Youth Meet Dora the Cat and Write Creatively About Her Adventures
By Carol Weemes
Posted on August 25, 2012, August 25, 2012

Dora the Cat's Adventures Stimulate Many Creative Ideas for the Mysterious Cat's Tale

Did Dora the Cat ride on an airplane, by train, or automobile on her 850 mile journey? On August 14, children aged kindergarten through 5th grade had an opportunity to meet the infamous Dora in person at Arlington Animal Services (AAS) and spend thoughtful time writing imaginatively about what they thought may have happened on her journey from Arlington, Texas to Durango, Colorado.

Thanks to a microchip implant and kindhearted, conscientious Colorado citizen Padgie Kimmick, who runs a cattery with a trap/neuter/return program for feral cats, Dora was returned home to her pet owner, Anna Polland. At her cattery for feral cats, Kimmick was unexpectedly approached by a docile cat that rubbed affectionately at her legs which was completely uncharacteristic of feral cats. Upon this revelation, Kimmick quickly scanned the friendly feline for a microchip, and to her surprise (and Dora's good fortune), there was one, so she was able to place a welcomed, and long awaited telephone call to Polland. Dora had been missing for almost a year!

Everyone has been speculating as to what Dora saw and experienced on her journey to Colorado. It is a mystery, and inspired the idea of having a fun and creative writing event hosted by AAS and the Arlington Public Library.

AAS Manager Chris Huff and Arlington Reads Manager Yoko Matsumoto led the class of 18 talented youth to describe in writing, and/or illustrations, what they thought Dora experienced on her adventure.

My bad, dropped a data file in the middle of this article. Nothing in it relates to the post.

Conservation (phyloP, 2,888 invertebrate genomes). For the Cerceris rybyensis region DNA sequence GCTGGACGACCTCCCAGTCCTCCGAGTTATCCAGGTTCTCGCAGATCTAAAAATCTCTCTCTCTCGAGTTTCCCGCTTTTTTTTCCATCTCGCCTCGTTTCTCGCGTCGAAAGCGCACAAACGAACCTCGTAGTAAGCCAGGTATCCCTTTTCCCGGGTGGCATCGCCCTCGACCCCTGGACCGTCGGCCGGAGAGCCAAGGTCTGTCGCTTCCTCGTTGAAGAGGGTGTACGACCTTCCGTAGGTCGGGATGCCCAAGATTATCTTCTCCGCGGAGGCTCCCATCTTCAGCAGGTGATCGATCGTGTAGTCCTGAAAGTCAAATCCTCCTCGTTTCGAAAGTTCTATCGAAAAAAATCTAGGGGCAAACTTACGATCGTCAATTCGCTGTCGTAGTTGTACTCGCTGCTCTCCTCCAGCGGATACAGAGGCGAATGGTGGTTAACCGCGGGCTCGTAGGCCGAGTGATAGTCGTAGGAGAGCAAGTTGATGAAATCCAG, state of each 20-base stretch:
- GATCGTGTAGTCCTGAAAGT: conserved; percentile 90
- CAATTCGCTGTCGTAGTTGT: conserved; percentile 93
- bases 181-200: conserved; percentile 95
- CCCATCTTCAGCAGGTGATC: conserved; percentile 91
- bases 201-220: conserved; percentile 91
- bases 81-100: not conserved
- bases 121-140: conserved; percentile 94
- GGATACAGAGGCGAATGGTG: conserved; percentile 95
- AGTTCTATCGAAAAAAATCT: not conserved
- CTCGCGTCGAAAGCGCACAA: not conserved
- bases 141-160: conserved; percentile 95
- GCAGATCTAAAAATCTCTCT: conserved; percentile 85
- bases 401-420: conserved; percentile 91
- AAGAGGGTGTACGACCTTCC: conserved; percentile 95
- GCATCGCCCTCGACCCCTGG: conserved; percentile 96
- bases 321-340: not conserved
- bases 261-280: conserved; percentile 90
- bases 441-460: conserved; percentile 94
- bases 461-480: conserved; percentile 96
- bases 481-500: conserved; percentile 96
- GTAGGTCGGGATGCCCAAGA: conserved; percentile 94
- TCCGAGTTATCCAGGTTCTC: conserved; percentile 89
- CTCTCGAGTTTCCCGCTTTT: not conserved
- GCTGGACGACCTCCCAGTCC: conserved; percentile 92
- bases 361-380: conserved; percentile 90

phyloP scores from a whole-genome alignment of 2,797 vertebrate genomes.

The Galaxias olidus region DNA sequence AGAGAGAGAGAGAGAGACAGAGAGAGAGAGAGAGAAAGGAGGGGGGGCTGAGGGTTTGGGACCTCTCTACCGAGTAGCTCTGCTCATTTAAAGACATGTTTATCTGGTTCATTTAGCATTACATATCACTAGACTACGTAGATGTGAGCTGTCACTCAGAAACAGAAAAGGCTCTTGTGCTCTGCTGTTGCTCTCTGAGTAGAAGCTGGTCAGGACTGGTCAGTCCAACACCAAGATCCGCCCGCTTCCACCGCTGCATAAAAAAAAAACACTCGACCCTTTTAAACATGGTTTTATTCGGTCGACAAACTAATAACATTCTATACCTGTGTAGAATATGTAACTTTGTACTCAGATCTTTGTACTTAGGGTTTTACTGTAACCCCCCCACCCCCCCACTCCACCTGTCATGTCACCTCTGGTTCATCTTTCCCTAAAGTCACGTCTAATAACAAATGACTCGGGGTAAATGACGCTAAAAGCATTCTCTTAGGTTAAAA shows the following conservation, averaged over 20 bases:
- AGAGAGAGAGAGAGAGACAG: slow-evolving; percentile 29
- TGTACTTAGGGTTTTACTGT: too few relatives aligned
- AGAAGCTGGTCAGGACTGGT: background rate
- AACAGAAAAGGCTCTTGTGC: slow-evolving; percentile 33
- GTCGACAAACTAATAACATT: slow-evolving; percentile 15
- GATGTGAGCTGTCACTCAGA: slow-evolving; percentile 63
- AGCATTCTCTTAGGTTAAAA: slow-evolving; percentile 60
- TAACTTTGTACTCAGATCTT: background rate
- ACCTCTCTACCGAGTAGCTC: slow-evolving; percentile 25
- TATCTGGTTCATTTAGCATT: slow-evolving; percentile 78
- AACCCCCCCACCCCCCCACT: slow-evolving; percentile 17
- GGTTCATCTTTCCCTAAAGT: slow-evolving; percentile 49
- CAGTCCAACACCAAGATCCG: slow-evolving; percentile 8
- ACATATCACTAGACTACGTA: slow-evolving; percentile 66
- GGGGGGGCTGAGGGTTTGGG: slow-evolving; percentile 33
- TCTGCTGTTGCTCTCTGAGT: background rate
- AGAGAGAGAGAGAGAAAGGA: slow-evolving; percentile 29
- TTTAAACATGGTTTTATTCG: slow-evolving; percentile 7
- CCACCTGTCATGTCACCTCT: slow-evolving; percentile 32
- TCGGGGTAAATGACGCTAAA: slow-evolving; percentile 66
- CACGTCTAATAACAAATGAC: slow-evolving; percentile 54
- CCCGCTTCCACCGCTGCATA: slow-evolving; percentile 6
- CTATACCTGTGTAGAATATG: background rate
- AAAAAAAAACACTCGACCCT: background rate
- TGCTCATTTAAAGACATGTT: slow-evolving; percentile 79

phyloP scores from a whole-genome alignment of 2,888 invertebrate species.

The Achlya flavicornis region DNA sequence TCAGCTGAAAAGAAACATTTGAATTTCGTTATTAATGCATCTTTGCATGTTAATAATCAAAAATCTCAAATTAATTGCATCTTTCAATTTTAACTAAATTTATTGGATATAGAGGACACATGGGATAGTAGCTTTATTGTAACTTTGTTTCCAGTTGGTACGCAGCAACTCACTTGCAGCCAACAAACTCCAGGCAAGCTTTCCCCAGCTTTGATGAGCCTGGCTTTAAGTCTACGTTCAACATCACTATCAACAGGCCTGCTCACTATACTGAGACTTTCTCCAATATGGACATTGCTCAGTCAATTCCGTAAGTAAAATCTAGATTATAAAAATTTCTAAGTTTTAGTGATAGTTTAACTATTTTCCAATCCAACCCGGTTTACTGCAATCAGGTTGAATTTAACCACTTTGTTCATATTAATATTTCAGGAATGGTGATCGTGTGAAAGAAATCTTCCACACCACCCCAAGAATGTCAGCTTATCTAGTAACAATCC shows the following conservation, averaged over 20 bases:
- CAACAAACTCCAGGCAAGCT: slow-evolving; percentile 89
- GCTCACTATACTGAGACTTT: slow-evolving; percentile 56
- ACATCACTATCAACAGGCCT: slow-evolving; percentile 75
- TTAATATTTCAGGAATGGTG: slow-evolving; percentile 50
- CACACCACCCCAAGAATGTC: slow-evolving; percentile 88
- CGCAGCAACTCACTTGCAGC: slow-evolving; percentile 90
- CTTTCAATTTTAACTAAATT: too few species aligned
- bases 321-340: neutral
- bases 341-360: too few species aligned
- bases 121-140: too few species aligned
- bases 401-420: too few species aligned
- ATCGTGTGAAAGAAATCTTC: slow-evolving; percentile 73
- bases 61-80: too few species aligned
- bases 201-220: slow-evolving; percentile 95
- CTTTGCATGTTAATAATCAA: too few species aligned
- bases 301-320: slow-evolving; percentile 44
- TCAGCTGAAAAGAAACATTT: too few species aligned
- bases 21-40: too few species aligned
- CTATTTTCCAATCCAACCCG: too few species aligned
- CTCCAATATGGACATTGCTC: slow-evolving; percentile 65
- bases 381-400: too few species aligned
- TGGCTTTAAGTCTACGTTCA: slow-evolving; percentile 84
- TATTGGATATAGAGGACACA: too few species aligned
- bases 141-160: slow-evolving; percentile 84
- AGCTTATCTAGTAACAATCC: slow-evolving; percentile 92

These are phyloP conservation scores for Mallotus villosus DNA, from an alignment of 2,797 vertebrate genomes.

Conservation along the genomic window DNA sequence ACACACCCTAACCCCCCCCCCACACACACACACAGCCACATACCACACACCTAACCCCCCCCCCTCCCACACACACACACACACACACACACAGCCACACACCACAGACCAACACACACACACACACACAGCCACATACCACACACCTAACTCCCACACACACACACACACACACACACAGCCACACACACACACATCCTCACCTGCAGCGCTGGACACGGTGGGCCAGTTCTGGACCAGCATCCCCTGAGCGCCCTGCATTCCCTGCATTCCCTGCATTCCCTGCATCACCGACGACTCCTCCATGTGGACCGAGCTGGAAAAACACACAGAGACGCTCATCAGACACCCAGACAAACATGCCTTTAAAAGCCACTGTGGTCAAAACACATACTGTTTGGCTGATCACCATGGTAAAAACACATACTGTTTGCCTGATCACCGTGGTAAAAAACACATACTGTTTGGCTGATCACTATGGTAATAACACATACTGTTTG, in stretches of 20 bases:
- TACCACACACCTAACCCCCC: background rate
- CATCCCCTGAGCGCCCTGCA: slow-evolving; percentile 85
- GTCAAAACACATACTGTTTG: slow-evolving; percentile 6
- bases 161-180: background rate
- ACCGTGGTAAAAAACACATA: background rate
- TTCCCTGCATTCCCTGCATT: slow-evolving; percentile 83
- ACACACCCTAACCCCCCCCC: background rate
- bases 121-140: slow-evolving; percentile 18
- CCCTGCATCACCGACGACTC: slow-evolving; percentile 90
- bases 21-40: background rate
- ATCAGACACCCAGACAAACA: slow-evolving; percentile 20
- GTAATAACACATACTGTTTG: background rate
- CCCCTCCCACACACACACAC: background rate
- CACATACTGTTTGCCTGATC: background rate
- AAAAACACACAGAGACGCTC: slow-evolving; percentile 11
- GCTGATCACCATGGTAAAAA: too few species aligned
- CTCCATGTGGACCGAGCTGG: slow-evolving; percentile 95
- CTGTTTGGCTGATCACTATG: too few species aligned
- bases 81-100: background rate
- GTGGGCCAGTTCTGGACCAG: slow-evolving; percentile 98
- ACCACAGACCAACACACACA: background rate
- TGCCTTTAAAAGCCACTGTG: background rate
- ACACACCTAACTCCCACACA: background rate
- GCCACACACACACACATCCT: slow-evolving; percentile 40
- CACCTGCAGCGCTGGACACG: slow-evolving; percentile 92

Many talented writers participated, making the judging more challenging. Two clever writers emerged; Natalie Santamaria representing age group K-2, and Ben Marshall in the grades 3-5 category, won the contest and were awarded loads of special prizes.

Not only did the youth in attendance meet Dora, they also learned about the importance of micro-chipping and animal licensing so that if a pet ever becomes lost it will have a better chance of being reunited with its family.

Special thanks to everyone that attended. Each child received gifts, a shelter tour, snacks, and a certificate for their participation.

Special thanks to Yoko and staff from Arlington Public Library for partnering on this special event. Most of all, thank you to Padgie Kimmick for her kindness and generosity flying Dora all the way home from Colorado, for a joyful reunion with Anna Polland, and to both, for sharing Dora's amazing story!

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Do you have a unique story to share about how your family pet was happily reunited because of a life saving microchip? If so, contact Tia Sellars at [email protected].


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